West Virginia, Mixed Martial Arts, & Cockfighting

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W.Va. House to vote on allowing mixed martial arts
Lawrence Messina, Associated Press, On Friday February 4, 2011, 4:11 pm EST

West Virginia could host mixed martial arts events under legislation passed to the state Senate by the House of Delegates on Friday.

The 55-37 vote came after an unsuccessful attempt to derail the measure, with critics decrying both the sport’s violence and the bill’s handling by lawmakers.

“Think of the blood that will flow if this bill passes,” said Delegate Danny Wells, D-Kanawha and a lead opponent of the measure, in urging colleagues to push their red buttons to vote against it.

Supporters countered that the accompanying rules will limit rounds, set weight classes, require onsite doctors and include other steps addressing fighter safety.

Marc Ratner is a former longtime executive director of the Nevada State Athletic Commission who is now a vice president of Ultimate Fighting Championship, which puts on these contests. In urging West Virginia lawmakers to support the measure, he cites the 1,000 or so fights he’s overseen during his tenure.

“The most serious injury has been a broken arm,” Ratner said Friday. “Sometimes it does look more violent than it is… It’s not for everybody, and I make that very, very clear.”

Mixed martial arts combines elements of karate, judo, jujitsu and kickboxing. Of the 48 states with athletic commissions, all sanction the sport except West Virginia, Connecticut, New York and Vermont, Ratner said.

Friday’s passage followed a failed, 38-60 bid Thursday to remove the mixed martial arts language. The overall bill would make the state’s Athletic Commission part of the lottery system, which would provide such resources as office space, staff and legal support.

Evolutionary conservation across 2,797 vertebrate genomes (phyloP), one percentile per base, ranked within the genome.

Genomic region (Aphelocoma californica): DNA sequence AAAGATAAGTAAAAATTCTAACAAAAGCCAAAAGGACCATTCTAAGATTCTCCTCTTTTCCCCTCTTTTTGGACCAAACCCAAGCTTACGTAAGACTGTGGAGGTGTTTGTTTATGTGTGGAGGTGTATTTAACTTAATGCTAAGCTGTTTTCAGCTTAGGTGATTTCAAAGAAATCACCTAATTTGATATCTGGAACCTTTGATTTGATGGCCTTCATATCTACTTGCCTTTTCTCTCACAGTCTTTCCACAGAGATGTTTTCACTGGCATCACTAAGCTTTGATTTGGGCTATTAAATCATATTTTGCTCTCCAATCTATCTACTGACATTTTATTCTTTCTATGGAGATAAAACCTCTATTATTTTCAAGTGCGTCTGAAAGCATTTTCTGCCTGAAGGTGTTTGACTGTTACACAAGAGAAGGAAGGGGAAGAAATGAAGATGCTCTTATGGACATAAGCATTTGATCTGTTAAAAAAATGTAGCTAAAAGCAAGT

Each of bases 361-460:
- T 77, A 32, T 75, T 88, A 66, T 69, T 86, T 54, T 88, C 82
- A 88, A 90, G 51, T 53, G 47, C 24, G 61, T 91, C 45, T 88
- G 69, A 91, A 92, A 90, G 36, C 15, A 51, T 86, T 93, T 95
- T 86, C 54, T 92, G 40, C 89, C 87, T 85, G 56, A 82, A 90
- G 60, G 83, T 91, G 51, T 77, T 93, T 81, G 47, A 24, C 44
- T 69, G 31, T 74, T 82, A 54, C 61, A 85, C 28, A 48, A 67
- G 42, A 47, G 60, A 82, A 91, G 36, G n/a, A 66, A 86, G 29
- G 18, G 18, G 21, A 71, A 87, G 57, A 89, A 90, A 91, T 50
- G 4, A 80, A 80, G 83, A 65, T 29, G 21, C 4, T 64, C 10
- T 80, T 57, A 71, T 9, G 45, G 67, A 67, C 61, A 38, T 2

Opponents invoked the violence of the combat sport during Thursday’s debate.

“If we legalize this, then why not legalize cockfighting and why not legalize dogfighting?” asked Delegate Joe Talbott, D-Webster. “I don’t think the people of West Virginia would think one second about what they would do if they had to vote on this bill.”

Foes also cited how the House Finance Committee was slated to review the bill, but it went instead to the full House for a vote. Supporters noted that the House Government Organization Committee took up the measure earlier in the week, and endorsed it.

“Nobody is asking anybody here to fight. Nobody is asking anybody to watch it,” said Delegate Randy Swartzmiller, D-Hancock, during Thursday’s debate. “What this does is give the citizens an opportunity to go to an event in West Virginia, if they choose, or to watch an event on pay-per-view that’s taking place in West Virginia, if they choose.”

Ratner said Friday that pay-per-view revenues suggest the sport has a fan base in West Virginia. The state is also home to fighters who must travel elsewhere to compete, he added. Ultimate fighting has become popular among high school wrestlers, given the parallels between those two sports, he said.

“Their idols are these fighters,” Ratner said. “It’s a natural farm system.”


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